Halfway along Guangdong’s (广东, gŭangdōng) 800km coastline, rivers from all over the province and beyond disgorge themselves into the South China Sea, through the tropically fertile Pearl River Delta, one of China’s most densely cultivated and developed areas. Perched right at the delta’s northern apex and adjacent to both Hong Kong and Macau, the provincial capital Guangzhou (广州, guăngzhōu) provides many travellers with their first taste of mainland China. It’s not everyone’s favourite city, but once you’ve found your bearings among the busy roads and packed shopping districts, Guangzhou’s world-famous food merits a stop, as does an assortment of museums, parks and monuments. The Pearl River Delta has a few patches of green and some history to pick up in passing, but it would be futile to pretend the area’s focus is anything other than industry and commerce – as demonstrated by the city of Shenzhen (深圳, shēnzhèn) where China’s “economic miracle” took its first baby steps.
Farther afield, the rest of the province is more picturesque. There are Buddhist temples and Stone Age relics around Shaoguan (韶关, sháoguān), up north by the Hunan and Jiangxi borders. Over in the east near Fujian, the ancient town of Chaozhou (潮州, cháozhōu) has well-preserved Ming architecture peppered amongst a warren of narrow streets, while nearby Meizhou (梅州, méizhōu) is a useful stepping stone to the ethnic Hakka heartland, set in the surrounding hills. The highlight of the region, though, lies to the east in the form of the fantastical towers around the town of Kaiping (开平, kāipíng), recognized as a UNESCO World Heritage Site in 2007. Not far away, Zhaoqing (肇庆, zhàoqìng) sports pleasant, formalized lakes and hilly landscapes, while those heading towards Hainan need to aim for the ferry port of Hai’an (海安, hăi’ān), down in Guangdong’s southwestern extremities.
Guangdong has a generous quantity of rail and road traffic, and getting around is none too difficult, though often requires some advance preparation. Rail lines run north through Shaoguan and up into Hunan and central China, east to Meizhou, Shantou and Fujian, and west through Zhaoqing to Zhanjiang and Guangxi. River travel was, until recently, a highlight of the province, though the only easy excursions left are the fast hydrofoils between the Pearl River Delta towns and Hong Kong, and a day-cruise from the northern town of Qingyuan to some riverside temples. As for the climate, summers can be sweltering across the province, with typhoons along the coast, while winter temperatures get decidedly nippy up in the northern ranges – though it’s more likely to be miserably wet than to snow, except around the highest mountain peaks.Read More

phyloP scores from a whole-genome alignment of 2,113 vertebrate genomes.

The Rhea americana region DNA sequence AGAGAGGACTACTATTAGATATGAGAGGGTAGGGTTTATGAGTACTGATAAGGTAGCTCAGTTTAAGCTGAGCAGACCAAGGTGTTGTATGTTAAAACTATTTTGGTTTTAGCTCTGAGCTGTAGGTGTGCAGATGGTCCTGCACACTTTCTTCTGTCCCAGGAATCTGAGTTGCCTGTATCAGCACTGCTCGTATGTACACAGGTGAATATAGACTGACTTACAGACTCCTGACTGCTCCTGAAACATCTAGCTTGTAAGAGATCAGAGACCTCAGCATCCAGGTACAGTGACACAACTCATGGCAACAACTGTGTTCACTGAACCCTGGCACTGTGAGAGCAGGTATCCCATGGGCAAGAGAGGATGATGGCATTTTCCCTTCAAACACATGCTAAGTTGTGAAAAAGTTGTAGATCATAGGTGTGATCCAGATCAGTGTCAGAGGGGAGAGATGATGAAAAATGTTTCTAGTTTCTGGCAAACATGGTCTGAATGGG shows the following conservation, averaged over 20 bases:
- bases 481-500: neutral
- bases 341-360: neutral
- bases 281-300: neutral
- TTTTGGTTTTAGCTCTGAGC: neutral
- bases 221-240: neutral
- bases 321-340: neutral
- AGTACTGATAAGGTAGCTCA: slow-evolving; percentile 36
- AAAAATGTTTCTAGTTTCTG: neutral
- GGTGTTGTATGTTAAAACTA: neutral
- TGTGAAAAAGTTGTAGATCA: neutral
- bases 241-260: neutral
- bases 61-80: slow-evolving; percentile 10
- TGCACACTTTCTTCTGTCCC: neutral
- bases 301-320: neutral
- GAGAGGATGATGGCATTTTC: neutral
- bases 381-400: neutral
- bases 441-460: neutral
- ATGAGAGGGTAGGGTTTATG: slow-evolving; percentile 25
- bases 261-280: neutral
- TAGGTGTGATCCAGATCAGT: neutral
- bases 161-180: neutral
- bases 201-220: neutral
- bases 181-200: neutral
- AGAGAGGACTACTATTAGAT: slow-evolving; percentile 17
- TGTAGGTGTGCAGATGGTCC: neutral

The Pearl River Delta
The Pearl River Delta
At a glance, the Pearl River Delta (珠江三角洲, zhūjīangsānjĭaozhōu) seems entirely a product of the modern age, dominated by industrial complexes and the glossy, high-profile cities of Shenzhen (深圳, shēnzhèn), east on the crossing to Hong Kong, and westerly Zhuhai (珠海, zhūhăi), on the Macau border. Back in the 1980s these were marvels of Deng Xiaoping’s reforms, rigidly contained Special Economic Zones of officially sanctioned free-market activities, previously anathema to Communist ideologies. Their success kickstarted a commercial invasion of the delta, obscuring an economic history dating back to the time of Song engineers who constructed irrigation canals through the delta’s five counties – Nanhai, Panyu, Shunde, Dongguan and Zhongshan. From the Ming dynasty, local crafts and surplus food were exported across Guangdong, artisans flourished and funded elaborate guild temples, while gentlemen of leisure built gardens in which to wander and write poetry.
A planned high-speed rail link from Hong Kong to Guangzhou will cut through the delta in under an hour, and could easily cause you to overlook everything but the large urban agglomeration. But spend a little longer on your journey, or dip into the region on short trips from Guangzhou, and you’ll find a good deal to discover beyond the factories, power stations and freeways. Don’t miss Foshan’s (佛山, fóshān) splendid Ancestral Temple, or Lianhua Shan, a landscaped ancient quarry; historians might also wish to visit Humen (虎门, hŭmén), where the destruction of British opium in 1839 ignited the first Opium War, and Cuiheng (翠亨村, cùihēng cūn), home village of China’s revered revolutionary elder statesman, Sun Yatsen.